Place Management NSW Receives Approval to Build in the Rocks Area
In the 230-year-old Rocks neighbourhood of Sydney, Place Management NSW, which owns and manages a large portion of the city's history, has been granted permission to construct a three-story commercial and entertainment centre on a street lined with heritage-listed structures.
A request to demolish a 1980s-era bank building sandwiched between two about 140-year-old sandstone buildings has been accepted by Sydney City Council.
According to the plan, the old Westpac Bank building will be demolished and replaced with a modern, three-story structure with a basement level that was created by Smart Design Studio. A rooftop terrace with a retractable awning will be accessed through a massive spiral staircase made of steel.
The council has allowed the development "for future commercial or retail purposes and-or food and drink premises," but there are no plans for a fit-out and the exact use of the building has not yet been decided.
Before fit-outs are approved, individual renters must submit additional applications.
The Rocks' $7.4 million development is set to encompass three adjacent street addresses and is located at the intersection of George and Atherden streets, all of which are a part of the Rocks Conservation Area.
On the NSW Heritage Register, two of them are home to historic items that are listed.
A police serjeant, bonded storage for commodities cleared by Customs House at adjacent Circular Quay, a warehouse for cork, a bottling facility, and bulk storage for wine have all occupied the Union Bond Store at 47 George Street, also made of sandstone and built between 1841 and 1843.
The cultural impact analysis was created by Urbis on behalf of Place Management, who assured the council that no excavation would take place beneath the historic buildings and that all nearby heritage items would be completely preserved.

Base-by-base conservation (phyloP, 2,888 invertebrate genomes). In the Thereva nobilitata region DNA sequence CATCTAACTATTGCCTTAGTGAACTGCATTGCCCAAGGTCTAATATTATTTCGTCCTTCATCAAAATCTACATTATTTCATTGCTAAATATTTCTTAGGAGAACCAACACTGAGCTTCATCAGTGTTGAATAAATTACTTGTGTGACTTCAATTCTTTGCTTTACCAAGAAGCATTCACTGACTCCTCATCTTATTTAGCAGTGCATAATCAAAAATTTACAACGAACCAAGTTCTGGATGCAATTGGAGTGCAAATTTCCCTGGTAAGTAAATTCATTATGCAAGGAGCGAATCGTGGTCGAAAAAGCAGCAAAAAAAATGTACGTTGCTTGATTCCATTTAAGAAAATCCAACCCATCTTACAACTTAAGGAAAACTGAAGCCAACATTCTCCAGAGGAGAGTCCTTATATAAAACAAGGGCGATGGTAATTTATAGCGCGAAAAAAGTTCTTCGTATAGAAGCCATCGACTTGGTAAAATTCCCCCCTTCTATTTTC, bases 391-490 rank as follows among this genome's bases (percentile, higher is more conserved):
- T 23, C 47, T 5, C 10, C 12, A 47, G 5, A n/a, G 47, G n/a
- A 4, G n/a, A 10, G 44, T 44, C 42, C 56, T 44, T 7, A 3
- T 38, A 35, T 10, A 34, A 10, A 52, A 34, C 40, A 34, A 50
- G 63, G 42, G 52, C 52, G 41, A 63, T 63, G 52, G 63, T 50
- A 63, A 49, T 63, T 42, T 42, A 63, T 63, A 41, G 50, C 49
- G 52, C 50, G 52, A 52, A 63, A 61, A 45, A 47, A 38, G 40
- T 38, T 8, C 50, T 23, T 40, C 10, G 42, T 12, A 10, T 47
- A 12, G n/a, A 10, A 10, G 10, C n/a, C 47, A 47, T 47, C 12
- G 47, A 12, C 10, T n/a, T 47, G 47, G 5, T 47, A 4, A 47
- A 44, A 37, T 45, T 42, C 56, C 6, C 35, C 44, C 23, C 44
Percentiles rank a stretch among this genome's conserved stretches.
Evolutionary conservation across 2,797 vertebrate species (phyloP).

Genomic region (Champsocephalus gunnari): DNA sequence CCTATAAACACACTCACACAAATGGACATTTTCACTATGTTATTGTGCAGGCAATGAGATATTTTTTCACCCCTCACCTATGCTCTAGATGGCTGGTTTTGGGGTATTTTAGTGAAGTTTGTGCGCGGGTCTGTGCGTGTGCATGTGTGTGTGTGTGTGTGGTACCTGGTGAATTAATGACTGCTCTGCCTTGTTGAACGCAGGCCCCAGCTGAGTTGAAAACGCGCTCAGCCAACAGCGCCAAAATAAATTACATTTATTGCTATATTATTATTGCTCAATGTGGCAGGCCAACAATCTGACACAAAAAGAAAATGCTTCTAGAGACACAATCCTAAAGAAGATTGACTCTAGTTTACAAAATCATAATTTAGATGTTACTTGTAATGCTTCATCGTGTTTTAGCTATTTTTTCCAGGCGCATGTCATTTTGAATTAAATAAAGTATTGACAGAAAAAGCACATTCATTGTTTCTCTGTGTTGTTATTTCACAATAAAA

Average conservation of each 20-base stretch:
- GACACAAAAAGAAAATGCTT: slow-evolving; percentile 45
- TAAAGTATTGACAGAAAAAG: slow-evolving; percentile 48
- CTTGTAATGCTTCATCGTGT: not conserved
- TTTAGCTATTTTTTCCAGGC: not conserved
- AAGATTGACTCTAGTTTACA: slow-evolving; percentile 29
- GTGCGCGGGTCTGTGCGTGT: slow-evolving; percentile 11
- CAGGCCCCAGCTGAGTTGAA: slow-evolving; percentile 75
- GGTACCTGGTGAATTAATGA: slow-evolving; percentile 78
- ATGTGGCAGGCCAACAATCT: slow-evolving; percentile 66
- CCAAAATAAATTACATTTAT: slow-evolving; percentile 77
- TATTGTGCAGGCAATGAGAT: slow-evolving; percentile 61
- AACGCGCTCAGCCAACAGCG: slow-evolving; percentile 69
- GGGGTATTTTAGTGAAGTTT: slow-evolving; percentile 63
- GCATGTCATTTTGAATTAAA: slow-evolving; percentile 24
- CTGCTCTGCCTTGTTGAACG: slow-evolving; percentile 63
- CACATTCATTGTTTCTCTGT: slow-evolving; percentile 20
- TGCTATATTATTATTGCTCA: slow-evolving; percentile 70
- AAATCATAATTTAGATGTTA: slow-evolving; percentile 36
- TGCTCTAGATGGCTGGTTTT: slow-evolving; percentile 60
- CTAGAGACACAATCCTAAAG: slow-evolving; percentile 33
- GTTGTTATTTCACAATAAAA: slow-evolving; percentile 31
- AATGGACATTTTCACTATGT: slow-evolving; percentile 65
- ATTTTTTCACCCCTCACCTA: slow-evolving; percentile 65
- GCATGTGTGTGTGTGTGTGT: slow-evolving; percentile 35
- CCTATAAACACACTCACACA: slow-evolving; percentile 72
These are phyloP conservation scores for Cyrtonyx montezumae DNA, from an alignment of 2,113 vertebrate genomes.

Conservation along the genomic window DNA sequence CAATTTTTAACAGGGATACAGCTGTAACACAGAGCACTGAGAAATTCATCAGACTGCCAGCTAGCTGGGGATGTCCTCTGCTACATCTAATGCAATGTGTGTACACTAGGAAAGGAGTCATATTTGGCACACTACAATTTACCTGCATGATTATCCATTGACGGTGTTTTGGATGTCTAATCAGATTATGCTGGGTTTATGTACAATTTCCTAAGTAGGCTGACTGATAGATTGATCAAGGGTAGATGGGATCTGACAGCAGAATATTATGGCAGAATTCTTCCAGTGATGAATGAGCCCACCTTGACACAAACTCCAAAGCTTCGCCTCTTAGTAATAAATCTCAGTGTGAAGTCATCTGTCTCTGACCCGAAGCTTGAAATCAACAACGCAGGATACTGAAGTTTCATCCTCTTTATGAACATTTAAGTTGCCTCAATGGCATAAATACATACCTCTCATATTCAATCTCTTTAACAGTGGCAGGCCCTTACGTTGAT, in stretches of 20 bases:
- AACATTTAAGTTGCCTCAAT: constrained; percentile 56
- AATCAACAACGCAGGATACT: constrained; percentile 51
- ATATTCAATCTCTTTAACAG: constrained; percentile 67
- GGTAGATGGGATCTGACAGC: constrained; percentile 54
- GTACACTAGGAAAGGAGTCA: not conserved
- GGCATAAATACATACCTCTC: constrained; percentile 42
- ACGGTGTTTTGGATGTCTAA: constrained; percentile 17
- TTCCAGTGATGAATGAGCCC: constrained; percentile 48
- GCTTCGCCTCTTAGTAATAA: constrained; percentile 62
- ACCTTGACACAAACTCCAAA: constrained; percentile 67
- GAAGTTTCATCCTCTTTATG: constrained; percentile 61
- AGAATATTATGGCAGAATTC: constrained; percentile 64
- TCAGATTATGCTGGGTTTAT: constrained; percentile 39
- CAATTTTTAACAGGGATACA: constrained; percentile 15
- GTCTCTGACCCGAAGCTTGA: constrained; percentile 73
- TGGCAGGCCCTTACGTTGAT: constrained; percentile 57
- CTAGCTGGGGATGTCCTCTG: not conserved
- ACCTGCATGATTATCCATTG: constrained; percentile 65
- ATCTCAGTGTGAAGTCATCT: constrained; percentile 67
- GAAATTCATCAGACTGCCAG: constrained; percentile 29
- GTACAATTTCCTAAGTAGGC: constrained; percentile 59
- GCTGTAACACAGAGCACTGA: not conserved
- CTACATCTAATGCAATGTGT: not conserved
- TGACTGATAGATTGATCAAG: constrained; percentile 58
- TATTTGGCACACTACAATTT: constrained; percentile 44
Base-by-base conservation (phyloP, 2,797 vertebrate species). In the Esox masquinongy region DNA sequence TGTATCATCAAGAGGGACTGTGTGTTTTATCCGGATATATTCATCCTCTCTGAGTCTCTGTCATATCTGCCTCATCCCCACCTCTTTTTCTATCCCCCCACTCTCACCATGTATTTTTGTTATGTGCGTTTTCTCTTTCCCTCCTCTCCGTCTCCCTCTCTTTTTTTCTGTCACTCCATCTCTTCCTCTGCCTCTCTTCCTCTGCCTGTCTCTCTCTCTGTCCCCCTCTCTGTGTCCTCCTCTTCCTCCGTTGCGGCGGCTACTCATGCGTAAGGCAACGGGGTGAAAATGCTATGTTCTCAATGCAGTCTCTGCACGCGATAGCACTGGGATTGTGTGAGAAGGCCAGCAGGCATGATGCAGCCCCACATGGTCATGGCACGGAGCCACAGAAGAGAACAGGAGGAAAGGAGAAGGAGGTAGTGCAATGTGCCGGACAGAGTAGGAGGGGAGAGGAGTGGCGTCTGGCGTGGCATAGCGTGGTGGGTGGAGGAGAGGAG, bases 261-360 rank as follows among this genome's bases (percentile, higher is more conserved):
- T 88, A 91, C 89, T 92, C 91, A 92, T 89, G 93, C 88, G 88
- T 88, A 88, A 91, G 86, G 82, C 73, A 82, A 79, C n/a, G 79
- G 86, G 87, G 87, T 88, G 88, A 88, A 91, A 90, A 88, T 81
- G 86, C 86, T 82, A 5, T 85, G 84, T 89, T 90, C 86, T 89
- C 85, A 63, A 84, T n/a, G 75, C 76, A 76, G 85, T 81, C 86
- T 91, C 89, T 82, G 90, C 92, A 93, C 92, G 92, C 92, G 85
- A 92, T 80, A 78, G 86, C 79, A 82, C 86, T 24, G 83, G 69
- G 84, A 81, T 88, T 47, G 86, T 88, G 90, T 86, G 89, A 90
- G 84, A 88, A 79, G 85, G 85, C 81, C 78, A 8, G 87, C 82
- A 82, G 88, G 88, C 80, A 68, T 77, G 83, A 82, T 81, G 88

To give access on all floors from the new building in Atherden Street, architects are proposing new openings for the western side of the historic warehouse.
“The majority of sandstone that will be removed to create the new openings will be reused on site to block in existing openings which are proposed to be modified and reduced for consistency,” the study said.
According to Urbis, the proposal was created over an 18-month period in close collaboration with Place Management NSW's heritage team in order to ensure that the significance of the nearby heritage buildings and other structures was properly handled.
Additionally, Heritage NSW and the heritage advisor for Sydney City Council were contacted.
“The proposal is replacing a late twentieth century anachronistic infill building with a new infill building of design excellence and superior quality and amenity,” the study said.
“The proposed building has been carefully designed to complement the strong historical and masonry character of the area and contributes positively to the aesthetics of The Rocks while allowing for a highly contemporary insertion that enhances the character of the area.”
In 2002, the NSW Heritage Register included the Union Bond Store as "a rare example of a single bay warehouse in remarkable condition from this period."
The renowned architect John Bibb created the Victorian Regency-style warehouse, which is one of the rare surviving examples of his early work.
A pharmaceutical company that made Row's Embrocation, a liniment originally made for horses and cattle but eventually advertised as a treatment for gout, rheumatism, burns, scalds, and "old sores of 30 years standing," was its oldest tenant, occupying the space from 1875 for almost 50 years.